The following article was previously published by The Fresno Bee. See the original for the embedded links.
U.S. Air Force personnel walk past an entry at Incirlik Air Base in Turkey.
[Staff Sgt. Rebecca A. Woodrow, U.S. Air Force]
Key U.S. air base in Turkey sits on property stolen from Armenians during the genocide
by David Boyajian
Suppose the U.S. built and operated a military base in Germany on property confiscated from Jews during the Holocaust. America, Jewish Americans, Germany, and Israel would have reached a principled resolution years ago.
Now consider Incirlik (EEN-jeer-leek) Air Base in Turkey. American taxpayers and the Army Corps of Engineers built it 67 years ago. Its 3,320 acres are home to the U.S. Air Force’s 39th Air Base Wing, B-61 nuclear weapons, thousands of American military personnel, and American businesses.
Turkey stole many of those acres from Christian Armenian families during the 1915-23 Armenian Genocide. Relatives of such Armenian families fled to the U.S. and settled in cities like Fresno.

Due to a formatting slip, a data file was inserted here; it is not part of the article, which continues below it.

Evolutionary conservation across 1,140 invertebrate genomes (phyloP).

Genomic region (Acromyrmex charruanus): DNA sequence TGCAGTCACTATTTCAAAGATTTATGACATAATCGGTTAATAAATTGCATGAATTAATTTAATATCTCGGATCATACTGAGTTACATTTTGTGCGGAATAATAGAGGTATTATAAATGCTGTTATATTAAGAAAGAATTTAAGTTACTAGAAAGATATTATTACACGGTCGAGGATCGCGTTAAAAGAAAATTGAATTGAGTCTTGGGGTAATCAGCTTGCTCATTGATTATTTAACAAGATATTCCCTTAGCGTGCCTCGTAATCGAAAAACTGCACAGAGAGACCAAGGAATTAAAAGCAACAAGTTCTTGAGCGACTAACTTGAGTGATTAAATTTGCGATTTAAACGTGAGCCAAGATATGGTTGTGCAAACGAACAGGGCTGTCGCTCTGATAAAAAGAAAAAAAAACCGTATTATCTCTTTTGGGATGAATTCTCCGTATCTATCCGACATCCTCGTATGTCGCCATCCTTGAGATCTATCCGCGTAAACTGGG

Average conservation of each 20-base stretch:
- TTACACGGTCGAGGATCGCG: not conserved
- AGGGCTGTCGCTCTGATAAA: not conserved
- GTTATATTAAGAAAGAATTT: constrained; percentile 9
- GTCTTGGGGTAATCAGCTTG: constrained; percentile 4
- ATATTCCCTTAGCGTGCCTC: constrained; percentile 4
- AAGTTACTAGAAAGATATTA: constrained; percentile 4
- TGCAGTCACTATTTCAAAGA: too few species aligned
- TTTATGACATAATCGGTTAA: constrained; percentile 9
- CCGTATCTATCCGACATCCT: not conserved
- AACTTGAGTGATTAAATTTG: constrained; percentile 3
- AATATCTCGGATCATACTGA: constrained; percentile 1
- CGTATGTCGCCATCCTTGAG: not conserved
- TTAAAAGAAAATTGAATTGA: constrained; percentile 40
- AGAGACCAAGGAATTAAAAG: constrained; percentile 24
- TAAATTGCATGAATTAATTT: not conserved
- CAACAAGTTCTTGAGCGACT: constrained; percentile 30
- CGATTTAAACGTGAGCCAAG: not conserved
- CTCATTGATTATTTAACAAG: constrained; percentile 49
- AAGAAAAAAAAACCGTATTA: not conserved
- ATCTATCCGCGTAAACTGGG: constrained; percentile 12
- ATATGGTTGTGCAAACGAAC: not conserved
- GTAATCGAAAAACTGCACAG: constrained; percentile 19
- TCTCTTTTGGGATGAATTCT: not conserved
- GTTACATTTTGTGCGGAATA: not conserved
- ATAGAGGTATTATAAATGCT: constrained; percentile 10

Yet the U.S. State Department has habitually shielded Turkey from accountability in this and related instances.
The air base knows its past, though. In 2007, then base commander, Col. Murrell Stinnette, held a “Town Hall meeting [on Congress’s] Armenian Genocide Resolution.” The base encourages visits to Levonkla, a nearby 12th century Armenian castle.
Turkey committed genocide against 1.5 million Armenians and seized nearly everything they owned in cities and towns such as Incirlik: homes, businesses, ancient churches and monasteries, farms, schools, personal property, valuables, antiquities, and bank accounts.
In Los Angeles Federal Court in 2010, Americans Alex Bakalian, Anais Haroutunian, and Rita Mahdessian sued Turkey, its Central Bank, and Ziraat Bank for confiscating their relatives’ Incirlik property (122 acres) during the genocide.
The plaintiffs sought over $65 million based on the land’s market value, plus a portion of Incirlik rent that Turkey had collected from the U.S. as of 2010.
Days earlier, the U.S. Ninth Circuit Court of Appeals had upheld California Law 354.4. Modeled after California’s Holocaust claims statutes, the law extended through 2016 the period during which Turkey could be sued.
In 2019, however, the same court decided against the plaintiffs: the lawsuit was “time-barred” due to statute of limitations guidelines.
Similar lawsuits have yielded mixed results.
Many Armenians bought life insurance from New York Life, AXA France, and Germany’s Victoria Versicherung AG before the genocide. But the companies shamefully avoided paying surviving family members. In 2004-5, NY Life and AXA France settled out of court for $40 million.
The German firm evaded responsibility even though Germany — Turkey’s WWI ally — facilitated the Genocide.